- A standing pre-trial order
- A trial memorandum
You must complete and send these needed paperwork at least seven or fourteen days before the start of the trial, depending on whether your case was filed as a minor tax case or a standard tax case.
Small Cases at Trial
An IRS attorney may seek a meeting if your case goes to trial. During this meeting, you may be required to discuss the issue and agree on some fundamental facts relevant to the case. Unagreed-upon facts must then be proved in front of the court. In the months leading up to your trial, it’s critical to establish a thorough outline of what you want to tell the court, gather all required paperwork, and schedule your witnesses.
You must prepare an opening statement, testimony, evidence, and any witnesses if you are representing yourself. Bring this information with you if you meet with an IRS attorney before the trial and present it to the agent. Your efforts and organization in this respect may persuade the attorney to propose a settlement.
The judge may issue a ruling immediately after the trial, but it is much more probable that you will get your judgment in the mail a few months later. Unfortunately, there is no appeal mechanism for a judge’s ruling in a minor tax matter in the United States Tax Court.
The taxpayer has the burden of proving that the IRS is incorrect.
Regular Tax Court Cases
Most ordinary tax matters, including minor tax cases, settle before coming to trial. Regular cases have more complicated processes than S cases. Another distinction between tiny and regular lawsuits is that taxpayers in regular cases may appeal losing rulings to higher federal courts.
As a result, if a taxpayer fits the standards for a conventional tax case, it may be suggested in certain cases that they forego a hearing before the US Tax Court and continue straight to the federal court system. However, a tax attorney, your accountant, or another similarly competent expert will be able to advise you on the best course of action to pursue.
Regular cases sometimes need the submission of formal legal pleadings by both the taxpayer and the IRS attorney—a complicated and technical document that is normally completed by a tax attorney. If you cannot prepare this brief or afford to hire someone to do it for you, you may instead seek a bench decision at the conclusion of the trial. While briefs are not required for a bench decision, if the judge denies your request for a bench decision and you do not have a written brief, your case will be lost.
Other Federal Courts
If your case qualifies as a regular case and you opt to appeal a losing judgment to a higher federal court, the ultimate stage in the appeals process for regular case taxpayers is either one of the United States District Courts or the United States Court of Federal Claims. These courts have the authority to reverse an unfavorable judgment issued by the United States Tax Court, but you must pay the whole sum assessed in your audit before any of these courts would consider your case.
A lawyer is required for a hearing in a U.S. District Court, but not in a U.S. Court of Federal Claims. In these courts, legal expenses might be exorbitant. It is also feasible (though very unlikely) for a taxpayer to persuade a judge to bill their legal expenses to the IRS. If you do not get a favorable result in these courts, you may appeal to the United States Courts of Appeals. You are, however, very unlikely to succeed.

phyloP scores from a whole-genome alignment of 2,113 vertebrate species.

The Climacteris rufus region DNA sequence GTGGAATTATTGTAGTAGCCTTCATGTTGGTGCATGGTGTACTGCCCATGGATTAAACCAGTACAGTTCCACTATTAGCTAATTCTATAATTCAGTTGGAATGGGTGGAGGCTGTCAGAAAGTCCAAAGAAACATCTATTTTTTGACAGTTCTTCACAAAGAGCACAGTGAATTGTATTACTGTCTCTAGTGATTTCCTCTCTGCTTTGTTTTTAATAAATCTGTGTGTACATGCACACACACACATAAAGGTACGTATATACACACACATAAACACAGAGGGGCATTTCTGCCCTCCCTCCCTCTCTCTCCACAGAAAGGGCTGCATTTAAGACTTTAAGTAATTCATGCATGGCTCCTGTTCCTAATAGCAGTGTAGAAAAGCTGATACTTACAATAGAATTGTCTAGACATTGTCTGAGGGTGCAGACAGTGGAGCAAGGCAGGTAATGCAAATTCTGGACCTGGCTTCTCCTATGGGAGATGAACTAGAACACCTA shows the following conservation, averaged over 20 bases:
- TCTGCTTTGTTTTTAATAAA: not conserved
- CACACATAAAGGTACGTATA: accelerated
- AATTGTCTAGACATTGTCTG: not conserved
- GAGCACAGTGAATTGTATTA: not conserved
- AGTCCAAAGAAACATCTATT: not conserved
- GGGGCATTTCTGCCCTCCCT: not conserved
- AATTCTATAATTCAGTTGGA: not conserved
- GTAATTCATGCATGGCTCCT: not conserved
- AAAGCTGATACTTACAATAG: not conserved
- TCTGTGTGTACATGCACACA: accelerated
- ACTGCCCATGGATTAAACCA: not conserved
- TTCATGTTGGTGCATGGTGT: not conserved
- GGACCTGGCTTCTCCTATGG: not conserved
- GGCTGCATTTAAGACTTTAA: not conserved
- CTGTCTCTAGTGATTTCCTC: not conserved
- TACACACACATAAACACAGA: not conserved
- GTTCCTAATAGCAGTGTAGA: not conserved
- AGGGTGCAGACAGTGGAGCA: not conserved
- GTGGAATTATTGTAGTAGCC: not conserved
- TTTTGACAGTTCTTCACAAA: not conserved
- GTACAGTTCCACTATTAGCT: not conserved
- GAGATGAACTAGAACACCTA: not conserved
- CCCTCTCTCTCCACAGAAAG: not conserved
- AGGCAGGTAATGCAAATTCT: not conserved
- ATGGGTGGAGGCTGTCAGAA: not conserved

In theory, you may even appeal your case to the Supreme Court, although your chances of success are nearly nil.
Bankruptcy courts may be able to dismiss sums owed from taxes that other courts are unable to do. However, this approach necessitates that the taxpayer declare for bankruptcy before the matter can be heard. Bankruptcy has numerous long-term consequences, and it is not a good way to escape taxes.
Can You Sue the IRS?
Taxpayers may sue the IRS, but only for certain reasons. Because it is a federal government organization, it has sovereign immunity, which means you cannot sue for things like emotional distress or punitive damages. You may instead litigate for technical issues such as obtaining an owed refund or as a countersuit if the IRS sues you for back taxes.
Does the IRS Sue People?
Yes, the IRS has the authority to sue you in order to recover unpaid back taxes. Although most proceedings take occur in the United States Tax Court, appeals may be brought to the Federal Court system.
How Many Judges Are on the U.S. Tax Court?
The US Tax Court system currently has 19 judges. These persons are appointed by the President and serve for a period of 15 years.
What Is a Tax Court vs. a District Court?
Internal Revenue Code (IRC) cases may be handled in either U.S. Tax Court or a District Court. Both are non-trial settings with just a judge and no jury. According to an article in the CPA Journal, “In applying evidentiary requirements, the [Tax] Court is more forgiving than the District Court or Claims Court. This tolerance may allow the taxpayer to include moderately dubious evidence as proof. However, if the taxpayer’s argument hinges on the exclusion of specific IRS information, the Tax Court may not be the best option.”
The Bottom Line
There are many courts where people seeking to appeal an adverse IRS audit finding might request a hearing. The United States Tax Court is normally the first to hear an appeal, although other federal courts may be utilized in its place.